Game Over is a radio play I wrote for BBC radio 4, commissioned and script-edited by Judith Kampfner and starring the phenomenal Sarah Elmaleh. It’s a story about trying to write a game about a particular topic, and the tug of different impulses that go into that process, and the ways it’s possible to screw up.
The play is available to listen to online at the moment, though in a few weeks it will become unavailable again.
Writing a radio play is a really different experience from writing for games. That’s part of the reason I took the job on — curiosity, and a desire to challenge myself in a different direction — but it still managed to surprise me. Some standout differences:
Story ownership. Radio, at least as done here, is a more collaborative medium than many small games and even some larger ones. Judith Kampfner had a very active role in shaping the script — not just in line-level edits, but in encouraging me to explore particular lines of thinking and talking over the themes and structure of the play.
Once that’s done, the actors have their own view of the characters, and become in a sense custodians of those characters. After a first read of the script, Sarah had some thoughts and feedback about how Chelsea would react to various situations. Eden Marryshow, who plays my protagonist’s partner Lee, did a phenomenal job of brightening the humor and chemistry in their relationship, through strong delivery and sometimes ad-libbing. Indeed, every actor contributed something to their character.
Audience. The listeners can’t be assumed to know about games or software development processes or jargon at all. I knew this, but still found myself startled by items that I had sort of assumed were at least somewhat self-explanatory, but that actually weren’t. (The wider world does not necessarily know what “QA” or even “Quality Assurance” means or what it involves. But it’s easy to forget things like this, or slip into assuming the audience will guess from context.) And naturally, the audience can’t be assumed to be familiar with any of the ongoing topics/issues in the games industry.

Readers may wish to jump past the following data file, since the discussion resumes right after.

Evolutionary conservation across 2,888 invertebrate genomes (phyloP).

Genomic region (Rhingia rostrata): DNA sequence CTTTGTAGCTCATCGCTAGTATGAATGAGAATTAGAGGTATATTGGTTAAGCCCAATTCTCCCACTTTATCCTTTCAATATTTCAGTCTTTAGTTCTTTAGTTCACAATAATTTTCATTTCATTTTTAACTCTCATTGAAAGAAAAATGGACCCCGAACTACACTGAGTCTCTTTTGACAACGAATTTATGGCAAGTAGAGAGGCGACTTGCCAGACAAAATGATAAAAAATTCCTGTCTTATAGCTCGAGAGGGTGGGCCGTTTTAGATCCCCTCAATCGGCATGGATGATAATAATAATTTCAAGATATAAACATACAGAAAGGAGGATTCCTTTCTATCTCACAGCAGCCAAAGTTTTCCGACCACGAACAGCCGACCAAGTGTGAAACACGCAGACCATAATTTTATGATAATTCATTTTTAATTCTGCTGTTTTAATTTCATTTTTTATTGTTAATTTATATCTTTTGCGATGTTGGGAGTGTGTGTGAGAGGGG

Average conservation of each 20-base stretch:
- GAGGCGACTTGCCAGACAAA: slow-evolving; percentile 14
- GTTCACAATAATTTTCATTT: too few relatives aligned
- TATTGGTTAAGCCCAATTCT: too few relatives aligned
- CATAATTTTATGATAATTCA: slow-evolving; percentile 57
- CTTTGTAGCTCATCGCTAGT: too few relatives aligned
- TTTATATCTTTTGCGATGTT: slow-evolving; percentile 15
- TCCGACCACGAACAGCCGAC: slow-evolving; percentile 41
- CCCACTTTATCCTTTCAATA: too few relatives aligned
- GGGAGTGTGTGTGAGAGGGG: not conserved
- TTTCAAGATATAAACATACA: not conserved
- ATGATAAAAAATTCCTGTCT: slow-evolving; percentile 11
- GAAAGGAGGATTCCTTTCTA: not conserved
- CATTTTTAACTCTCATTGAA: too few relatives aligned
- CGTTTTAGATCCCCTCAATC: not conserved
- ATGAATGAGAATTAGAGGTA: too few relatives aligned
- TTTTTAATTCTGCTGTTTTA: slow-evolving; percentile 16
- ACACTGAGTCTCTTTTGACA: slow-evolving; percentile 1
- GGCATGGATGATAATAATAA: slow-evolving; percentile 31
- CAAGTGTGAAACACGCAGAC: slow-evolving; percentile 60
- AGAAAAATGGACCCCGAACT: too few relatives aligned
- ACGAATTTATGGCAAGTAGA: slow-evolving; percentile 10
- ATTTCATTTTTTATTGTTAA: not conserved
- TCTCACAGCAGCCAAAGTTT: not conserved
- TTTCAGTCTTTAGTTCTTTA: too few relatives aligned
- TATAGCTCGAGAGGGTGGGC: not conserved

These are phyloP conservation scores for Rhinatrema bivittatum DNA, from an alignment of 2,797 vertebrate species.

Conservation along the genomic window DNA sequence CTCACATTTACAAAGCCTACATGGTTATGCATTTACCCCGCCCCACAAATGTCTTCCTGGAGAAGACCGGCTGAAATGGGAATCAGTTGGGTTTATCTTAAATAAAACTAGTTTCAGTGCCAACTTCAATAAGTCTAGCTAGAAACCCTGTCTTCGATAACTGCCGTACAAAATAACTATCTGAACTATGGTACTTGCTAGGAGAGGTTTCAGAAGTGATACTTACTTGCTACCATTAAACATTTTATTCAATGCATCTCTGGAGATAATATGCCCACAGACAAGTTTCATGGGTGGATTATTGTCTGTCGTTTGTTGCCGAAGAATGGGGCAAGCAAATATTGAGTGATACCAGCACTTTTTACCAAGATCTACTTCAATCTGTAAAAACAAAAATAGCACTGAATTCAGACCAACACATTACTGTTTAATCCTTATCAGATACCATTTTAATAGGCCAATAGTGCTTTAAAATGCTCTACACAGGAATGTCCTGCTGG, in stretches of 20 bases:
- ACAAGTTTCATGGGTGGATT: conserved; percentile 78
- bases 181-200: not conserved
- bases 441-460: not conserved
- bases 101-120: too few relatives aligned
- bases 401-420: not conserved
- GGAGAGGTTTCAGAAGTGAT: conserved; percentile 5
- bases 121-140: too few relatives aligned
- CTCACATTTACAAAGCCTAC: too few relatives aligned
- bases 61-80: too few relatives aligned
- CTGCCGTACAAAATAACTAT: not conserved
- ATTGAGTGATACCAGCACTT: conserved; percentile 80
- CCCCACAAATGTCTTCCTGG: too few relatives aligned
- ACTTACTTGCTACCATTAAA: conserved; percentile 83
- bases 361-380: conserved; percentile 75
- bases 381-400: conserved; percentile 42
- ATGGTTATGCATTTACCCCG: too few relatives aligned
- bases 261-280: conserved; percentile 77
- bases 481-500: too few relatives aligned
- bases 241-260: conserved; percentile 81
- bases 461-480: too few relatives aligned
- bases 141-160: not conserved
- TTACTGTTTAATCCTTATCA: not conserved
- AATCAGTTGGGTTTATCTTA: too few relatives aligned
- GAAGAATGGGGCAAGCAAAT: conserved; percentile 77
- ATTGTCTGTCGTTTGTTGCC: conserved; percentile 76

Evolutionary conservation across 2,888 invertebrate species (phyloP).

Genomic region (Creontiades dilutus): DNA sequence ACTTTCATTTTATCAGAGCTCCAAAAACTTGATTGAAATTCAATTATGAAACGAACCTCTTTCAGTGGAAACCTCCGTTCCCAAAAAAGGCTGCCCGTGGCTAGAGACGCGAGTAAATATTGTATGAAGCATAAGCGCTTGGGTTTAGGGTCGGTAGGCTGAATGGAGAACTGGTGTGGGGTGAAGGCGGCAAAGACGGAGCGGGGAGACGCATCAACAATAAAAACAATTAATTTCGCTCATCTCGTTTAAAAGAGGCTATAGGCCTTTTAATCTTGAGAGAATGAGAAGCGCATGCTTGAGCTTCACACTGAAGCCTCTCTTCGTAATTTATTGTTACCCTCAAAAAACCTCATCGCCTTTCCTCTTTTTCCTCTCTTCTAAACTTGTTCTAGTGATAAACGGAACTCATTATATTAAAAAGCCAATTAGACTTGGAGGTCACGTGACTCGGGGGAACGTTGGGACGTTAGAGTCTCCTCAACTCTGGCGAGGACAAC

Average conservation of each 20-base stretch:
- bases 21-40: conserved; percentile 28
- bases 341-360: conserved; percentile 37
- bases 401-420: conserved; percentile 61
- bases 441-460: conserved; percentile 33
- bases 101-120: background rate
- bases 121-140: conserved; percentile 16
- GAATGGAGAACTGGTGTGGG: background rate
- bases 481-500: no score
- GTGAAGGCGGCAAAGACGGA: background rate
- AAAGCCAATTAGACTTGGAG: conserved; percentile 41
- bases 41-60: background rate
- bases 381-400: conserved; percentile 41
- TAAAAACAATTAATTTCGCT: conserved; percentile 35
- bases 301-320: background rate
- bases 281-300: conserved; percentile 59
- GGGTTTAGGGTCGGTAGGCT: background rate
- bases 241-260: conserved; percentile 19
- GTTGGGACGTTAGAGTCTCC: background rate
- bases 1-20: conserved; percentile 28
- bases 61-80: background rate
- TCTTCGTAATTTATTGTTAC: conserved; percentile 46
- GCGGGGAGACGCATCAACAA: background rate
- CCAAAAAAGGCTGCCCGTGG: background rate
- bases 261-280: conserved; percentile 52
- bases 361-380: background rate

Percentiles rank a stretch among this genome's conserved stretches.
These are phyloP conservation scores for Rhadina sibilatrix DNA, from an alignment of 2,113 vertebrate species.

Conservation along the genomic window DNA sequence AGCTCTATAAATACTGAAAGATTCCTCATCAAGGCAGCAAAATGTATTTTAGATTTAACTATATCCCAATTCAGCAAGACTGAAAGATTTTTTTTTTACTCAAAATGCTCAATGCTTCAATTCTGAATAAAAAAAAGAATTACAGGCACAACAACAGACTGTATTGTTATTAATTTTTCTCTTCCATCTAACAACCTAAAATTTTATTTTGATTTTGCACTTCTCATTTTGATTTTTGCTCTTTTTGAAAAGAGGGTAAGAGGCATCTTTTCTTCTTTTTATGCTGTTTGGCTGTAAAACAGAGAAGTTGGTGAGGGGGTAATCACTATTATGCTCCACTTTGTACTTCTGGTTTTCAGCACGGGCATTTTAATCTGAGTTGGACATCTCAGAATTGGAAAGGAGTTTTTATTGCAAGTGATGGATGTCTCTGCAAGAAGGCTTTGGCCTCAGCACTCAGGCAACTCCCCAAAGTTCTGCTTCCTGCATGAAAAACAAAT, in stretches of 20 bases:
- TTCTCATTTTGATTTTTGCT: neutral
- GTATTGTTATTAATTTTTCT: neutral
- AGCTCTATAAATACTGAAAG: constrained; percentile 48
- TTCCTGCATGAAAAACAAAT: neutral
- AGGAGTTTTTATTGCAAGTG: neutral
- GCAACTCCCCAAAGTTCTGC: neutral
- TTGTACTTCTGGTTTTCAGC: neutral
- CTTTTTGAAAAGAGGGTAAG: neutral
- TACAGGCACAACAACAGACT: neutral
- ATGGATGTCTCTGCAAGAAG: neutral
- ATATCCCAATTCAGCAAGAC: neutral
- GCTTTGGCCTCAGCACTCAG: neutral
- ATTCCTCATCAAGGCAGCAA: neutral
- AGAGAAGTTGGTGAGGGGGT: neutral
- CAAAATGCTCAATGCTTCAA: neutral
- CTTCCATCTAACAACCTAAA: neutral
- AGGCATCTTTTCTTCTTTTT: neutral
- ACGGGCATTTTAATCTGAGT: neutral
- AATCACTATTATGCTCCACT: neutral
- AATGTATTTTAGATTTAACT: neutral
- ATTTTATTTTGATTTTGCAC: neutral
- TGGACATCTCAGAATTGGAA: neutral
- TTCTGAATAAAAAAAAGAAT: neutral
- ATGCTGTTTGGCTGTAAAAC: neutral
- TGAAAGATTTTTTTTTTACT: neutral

Storytelling toolkit. In games, I’m used to being able to compel the player’s attention to a particular moment by putting a choice there. If the player has to decide something, they have to pay attention. And a lot of the craft of interactive storytelling has to do with how you set up choices, how you pace their distribution through the story, how you signpost stakes and likely results.
Writing for radio, I felt like some joker had run off with about a third of my standard tools. Radio does, of course, offer other tools of its own — there’s a huge amount you can do with audio cues — but here I had to learn new possibilities, and also rely on Judith’s experience with the medium to point out what could be done.
Compactness. I’m used to editing down lines and descriptions, making a scene short enough to fit within a game. But even a short branching narrative typically has room for a lot of content once all the written scenes are taken together. I’m used to relying on that particularly when I have several different themes I want to bring into a story, and allowing different thematic arcs to occupy different branches or areas of the same narrative space. In radio, as in any other linear medium, there’s no room for all that.
The final version of the play edits out quite a bit of the original script — an entire subplot with the playtester Jared, for instance, and portions of a couple of different scenes, and some background on how Chelsea met Lee.
Setting establishment. Radio doesn’t show the setting or the faces of the people talking. You don’t get an opening room description, an establishing shot or a surrounding bit of game environment to work from — which means you have to situate every scene and let the listener know where it is and who’s there, using only the dialogue and sound effects. But (see “compactness” above) you don’t want to waste too much time on any of that without moving the plot forward at the same time.
And in answer to some questions I’ve gotten: yes, obviously, the opening scene owes much to the annual awards ceremony of the IGF. However, I’m not taking a shot at the IGF here — it’s just the context in which our characters meet. Harrison is not a specific indie game developer, either. This is not a snarky roman a clef about any particular people or companies or groups.